23. A - no change B - all change C - only geog. changes Ansoff’s Box B C New Market geography New A Present Present Product/service technologies Present New Market type 9 Strategies beyond A, B, and C

    24. Evidence of Performance: Ansoff’s Box & Producer Services A C 13 NO B Source: Beyers & Lindahl, E&P 1996

    25. Strategy & Structure: “structure follows strategy” - Chandler’s model Stage in developmentRelationship between unitsOrganizational structure Stage I Single-owner administration Single product Single function Single plant organization No clear functional differentiation of strategic, administrative, and operating decisions Flows Levels of control Information Materials or products Information - materials or products Decisions and instructions Level I: top management, strategic decisions Level II: control and coordination of level III: administrative decisions Level III: management of day-to-day operations

    26. Strategy & Structure: “structure follows strategy” - Chandler’s model Stage in developmentRelationship between unitsOrganizational structure Stage II Functional structure Single product Multifunction Multi plant organization Headquarters Production Marketing Purchasing Flows Levels of control Information Materials or products Information - materials or products Decisions and instructions Level I: top management, strategic decisions Level II: control and coordination of level III: administrative decisions Level III: management of day-to-day operations

    27. Strategy & Structure: “structure follows strategy” - Chandler’s model Stage in developmentRelationship between unitsOrganizational structure Multidivisional structure Stage III Headquarters Corporate control functions Multi product Multifunction Multi plant Product A Product B Product C organization Production Production Production Marketing Marketing Marketing Flows Levels of control Information Materials or products Information - materials or products Decisions and instructions Level I: top management, strategic decisions Level II: control and coordination of level III: administrative decisions Level III: management of day-to-day operations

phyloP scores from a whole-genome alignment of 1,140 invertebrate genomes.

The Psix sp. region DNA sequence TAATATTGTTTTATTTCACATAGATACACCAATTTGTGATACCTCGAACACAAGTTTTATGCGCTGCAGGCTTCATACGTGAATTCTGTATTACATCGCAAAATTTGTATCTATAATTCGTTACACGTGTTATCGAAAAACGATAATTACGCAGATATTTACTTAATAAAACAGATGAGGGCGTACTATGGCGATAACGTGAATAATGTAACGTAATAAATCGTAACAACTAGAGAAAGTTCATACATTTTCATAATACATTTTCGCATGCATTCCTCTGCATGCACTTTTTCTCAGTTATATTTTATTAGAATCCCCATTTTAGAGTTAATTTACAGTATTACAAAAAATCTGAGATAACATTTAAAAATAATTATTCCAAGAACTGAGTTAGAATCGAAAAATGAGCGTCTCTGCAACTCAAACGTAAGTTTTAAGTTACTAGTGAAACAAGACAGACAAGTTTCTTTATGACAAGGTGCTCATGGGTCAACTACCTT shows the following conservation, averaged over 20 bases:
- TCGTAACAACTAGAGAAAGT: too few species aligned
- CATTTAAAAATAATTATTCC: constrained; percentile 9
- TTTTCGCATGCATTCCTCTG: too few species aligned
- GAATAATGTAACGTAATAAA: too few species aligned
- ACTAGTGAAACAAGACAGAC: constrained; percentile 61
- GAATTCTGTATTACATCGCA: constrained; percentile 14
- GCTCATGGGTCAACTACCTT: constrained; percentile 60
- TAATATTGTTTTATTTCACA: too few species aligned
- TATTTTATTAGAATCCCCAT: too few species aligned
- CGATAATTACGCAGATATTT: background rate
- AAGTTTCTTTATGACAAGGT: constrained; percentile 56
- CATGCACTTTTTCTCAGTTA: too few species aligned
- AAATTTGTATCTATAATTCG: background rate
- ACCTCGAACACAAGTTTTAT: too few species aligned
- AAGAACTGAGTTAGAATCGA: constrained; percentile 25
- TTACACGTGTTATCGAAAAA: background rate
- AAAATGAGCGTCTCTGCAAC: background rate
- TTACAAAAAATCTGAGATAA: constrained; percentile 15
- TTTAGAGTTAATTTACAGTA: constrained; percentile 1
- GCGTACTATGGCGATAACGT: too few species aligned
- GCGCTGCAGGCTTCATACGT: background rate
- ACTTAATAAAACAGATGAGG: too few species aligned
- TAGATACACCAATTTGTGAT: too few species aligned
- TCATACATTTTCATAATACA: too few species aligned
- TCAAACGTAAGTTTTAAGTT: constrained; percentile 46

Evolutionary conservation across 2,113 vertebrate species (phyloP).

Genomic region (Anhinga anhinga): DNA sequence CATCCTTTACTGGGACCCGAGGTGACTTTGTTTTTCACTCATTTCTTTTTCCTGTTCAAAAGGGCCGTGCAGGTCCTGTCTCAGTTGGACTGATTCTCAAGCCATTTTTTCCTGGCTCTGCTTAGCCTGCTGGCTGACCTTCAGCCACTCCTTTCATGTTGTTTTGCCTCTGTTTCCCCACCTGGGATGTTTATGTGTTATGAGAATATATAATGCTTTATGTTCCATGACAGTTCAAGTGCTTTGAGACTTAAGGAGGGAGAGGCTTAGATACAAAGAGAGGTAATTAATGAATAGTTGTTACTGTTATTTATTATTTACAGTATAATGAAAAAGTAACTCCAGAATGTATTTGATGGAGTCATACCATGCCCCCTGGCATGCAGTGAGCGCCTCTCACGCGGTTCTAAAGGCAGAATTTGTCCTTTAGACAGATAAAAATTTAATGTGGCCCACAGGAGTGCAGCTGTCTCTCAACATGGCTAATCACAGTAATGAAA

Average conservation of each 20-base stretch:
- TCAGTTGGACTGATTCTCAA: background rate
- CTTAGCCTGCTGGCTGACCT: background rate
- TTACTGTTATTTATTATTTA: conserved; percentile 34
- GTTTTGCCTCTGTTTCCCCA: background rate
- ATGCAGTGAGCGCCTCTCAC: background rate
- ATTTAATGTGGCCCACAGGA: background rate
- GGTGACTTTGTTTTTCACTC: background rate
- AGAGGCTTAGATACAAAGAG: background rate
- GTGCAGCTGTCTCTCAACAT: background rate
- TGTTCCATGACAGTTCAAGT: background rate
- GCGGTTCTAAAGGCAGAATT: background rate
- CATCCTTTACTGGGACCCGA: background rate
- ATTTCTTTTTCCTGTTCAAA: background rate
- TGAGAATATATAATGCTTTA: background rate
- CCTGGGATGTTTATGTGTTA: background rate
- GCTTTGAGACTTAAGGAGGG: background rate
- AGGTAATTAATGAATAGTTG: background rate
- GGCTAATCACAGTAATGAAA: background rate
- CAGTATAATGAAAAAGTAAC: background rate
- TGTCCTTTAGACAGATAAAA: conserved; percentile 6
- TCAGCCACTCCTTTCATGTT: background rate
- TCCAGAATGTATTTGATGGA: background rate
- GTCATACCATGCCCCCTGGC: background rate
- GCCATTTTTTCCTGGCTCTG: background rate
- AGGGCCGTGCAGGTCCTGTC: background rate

28. Implementing Strategies Strategies Market penetration Market development Product development Diversification Methods of Implementation Internal External Merger and acquisition Collaboration with other firms

    29. Internal Interdependence Corporate headquarters  O O O O Operating units O O O O O O O O O           Product-market environment Pooled interdependence (a conglomerate) Sequential interdependence (a vertically integrated enterprise) Reciprocal interdependence (a large single- product enterprise) ?Paul Allen? ?Weyerhauser? ?Boeing?

    30. Geography of the (Large) Business Organization Top level decisions and control Day-to-day administration Basic work processes ?Boeing production facilities - production lines? ? Craft-based textile and apparel networks

    31. Organizational Structures

    32. Number of Headquarters and First-Level Subsidiaries of the World’s Largest 100 Corporations The Corporate Control Structure is Now Global for the Largest Corporations Source: Fortune (1996); Directory of Corporate Affiliations (1997)

    33. Economic Geography and Social Relations Capitalist Mode: 1. Capitalists own forces of production 2. Life is configured around goods production and exchange 3. Object of production is accumulation of surplus value by capitalists Uncritical acceptance of elements of capitalist economic system - ownership, profit max, labor market, utility max by consumers, etc. Options? Relations of Production (economic power, class) MODE OF PRODUCTION Forces of Production (physical means, labor power) Alternative modes? Evolution over time

    34. Competition and Survival In Space • Reconfiguration of production systems to expand profit • Often leads to geographic shifts in capacity – what Doreen Massey calls “The spatial division of labor” • Some regions become economically stranded • Other regions “prosper” - ? In some cases a “race to the bottom”?

    35. The product life cycle model

    36. Kondratiev Longwaves

    37. The State and Economic Geography • Markets do not provide all output in capitalist economies • State intervention in cases of market failure • Fiscal and monetary policy • Spatial consequences of public sector activity - investment, land, employment, regulation, …..